7 thoughts on “Introduction to poetry

  1. I often come back to this poem when I encounter poems I don’t understand – my personal approach is to either accept my not understanding or to re-read the poem a few times over a period of days to let it sink in and see if I can get a feel for it. I don’t know enough to analyse the life out of poetry and don’t really want to.


      1. Yep, the ‘intentionally incomprehensible’ stuff is frustrating. There seemed to be a phase in the early 20th century when poets purposely tried to give very esoteric meaning to their work (I’m thinking of TS Eliot and Ezra Pound) which I think put a lot of people off poetry.

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        1. Yeah, I think that’s called obscurantism. I’m also thinking of abstract poems, which are created purely for their aural effect and don’t have any meaning, plain or otherwise. While some of those can be fun, some of them seem to deceive you into thinking there’s a meaning, and then, after a bit of digging, you find that there’s not.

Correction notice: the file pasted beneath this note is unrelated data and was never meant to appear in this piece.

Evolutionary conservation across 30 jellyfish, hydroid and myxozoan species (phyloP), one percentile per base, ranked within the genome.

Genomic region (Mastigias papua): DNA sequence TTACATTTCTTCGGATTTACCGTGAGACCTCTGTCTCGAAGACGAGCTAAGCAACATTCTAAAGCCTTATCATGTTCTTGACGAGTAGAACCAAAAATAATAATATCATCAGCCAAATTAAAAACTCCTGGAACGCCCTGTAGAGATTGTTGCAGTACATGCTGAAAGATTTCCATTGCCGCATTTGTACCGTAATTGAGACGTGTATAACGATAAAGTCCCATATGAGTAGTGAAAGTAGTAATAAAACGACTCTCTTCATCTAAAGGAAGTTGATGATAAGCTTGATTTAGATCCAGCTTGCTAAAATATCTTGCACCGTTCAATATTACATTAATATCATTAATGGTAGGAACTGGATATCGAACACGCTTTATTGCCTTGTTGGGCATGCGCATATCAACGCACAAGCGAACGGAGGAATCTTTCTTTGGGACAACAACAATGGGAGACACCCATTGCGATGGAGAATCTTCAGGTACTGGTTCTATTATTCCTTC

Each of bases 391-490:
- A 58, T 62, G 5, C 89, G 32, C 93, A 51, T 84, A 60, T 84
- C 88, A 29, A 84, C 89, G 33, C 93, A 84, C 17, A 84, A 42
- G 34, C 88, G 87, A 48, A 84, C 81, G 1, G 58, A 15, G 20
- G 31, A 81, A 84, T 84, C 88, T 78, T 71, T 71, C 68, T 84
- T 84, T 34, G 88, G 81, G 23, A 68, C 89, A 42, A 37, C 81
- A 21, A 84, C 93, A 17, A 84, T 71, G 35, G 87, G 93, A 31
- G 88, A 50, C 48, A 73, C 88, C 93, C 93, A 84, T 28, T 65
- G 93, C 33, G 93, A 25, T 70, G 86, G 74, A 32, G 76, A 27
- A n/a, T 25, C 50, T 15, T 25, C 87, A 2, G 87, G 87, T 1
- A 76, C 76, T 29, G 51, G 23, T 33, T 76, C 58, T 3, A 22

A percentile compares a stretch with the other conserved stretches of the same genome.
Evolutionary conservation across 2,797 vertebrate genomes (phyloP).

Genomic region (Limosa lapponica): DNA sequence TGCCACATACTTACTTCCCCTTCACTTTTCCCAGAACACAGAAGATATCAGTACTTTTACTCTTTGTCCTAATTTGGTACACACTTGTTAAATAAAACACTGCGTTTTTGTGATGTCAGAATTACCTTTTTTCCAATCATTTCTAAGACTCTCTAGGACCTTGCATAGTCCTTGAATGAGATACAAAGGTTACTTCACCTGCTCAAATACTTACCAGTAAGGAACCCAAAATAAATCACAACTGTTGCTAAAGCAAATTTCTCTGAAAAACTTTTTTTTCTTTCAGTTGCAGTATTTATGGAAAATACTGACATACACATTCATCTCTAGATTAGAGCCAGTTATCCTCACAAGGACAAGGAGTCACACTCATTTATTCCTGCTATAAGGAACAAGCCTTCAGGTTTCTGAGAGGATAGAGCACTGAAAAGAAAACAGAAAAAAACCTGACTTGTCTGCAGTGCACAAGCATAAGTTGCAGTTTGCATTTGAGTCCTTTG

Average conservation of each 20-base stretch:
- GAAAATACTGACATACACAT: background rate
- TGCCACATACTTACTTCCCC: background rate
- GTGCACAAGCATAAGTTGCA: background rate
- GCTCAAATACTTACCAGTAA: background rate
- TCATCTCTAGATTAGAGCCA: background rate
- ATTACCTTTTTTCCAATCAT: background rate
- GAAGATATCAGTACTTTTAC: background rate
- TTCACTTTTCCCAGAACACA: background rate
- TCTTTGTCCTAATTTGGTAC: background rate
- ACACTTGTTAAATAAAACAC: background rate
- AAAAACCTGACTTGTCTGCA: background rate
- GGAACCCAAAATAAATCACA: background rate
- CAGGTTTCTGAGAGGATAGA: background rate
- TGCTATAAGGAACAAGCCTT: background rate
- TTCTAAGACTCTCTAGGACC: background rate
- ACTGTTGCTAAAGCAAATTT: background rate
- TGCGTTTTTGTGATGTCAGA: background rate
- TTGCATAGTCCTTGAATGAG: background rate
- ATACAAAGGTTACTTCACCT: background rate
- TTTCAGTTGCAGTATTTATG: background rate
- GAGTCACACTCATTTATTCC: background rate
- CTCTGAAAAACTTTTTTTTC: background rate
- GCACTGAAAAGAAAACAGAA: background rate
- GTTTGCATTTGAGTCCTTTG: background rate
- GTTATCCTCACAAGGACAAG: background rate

1. I guess there’s different kinds of analysis. There’s the cold, academic kind, which I think is what Billy is referring to, that just wants to pull things apart and see how they work before anyone’s had a chance to simply experience and enjoy the poem. To some degree, poets have to do this to learn the craft, but that comes after them first experiencing and enjoying the poem, and it’s always with a motivation of trying to create poems that other people can experience and enjoy.

      On the meaning side, there’s the meaning or meanings the poet intended, and the meaning or meanings the reader picks up, which may not be the same. A lot of poets say that once a poem is out there, once it’s been published, it belongs to the reader, therefore their meaning takes precedence. I havent decided yet whether I agree with that.

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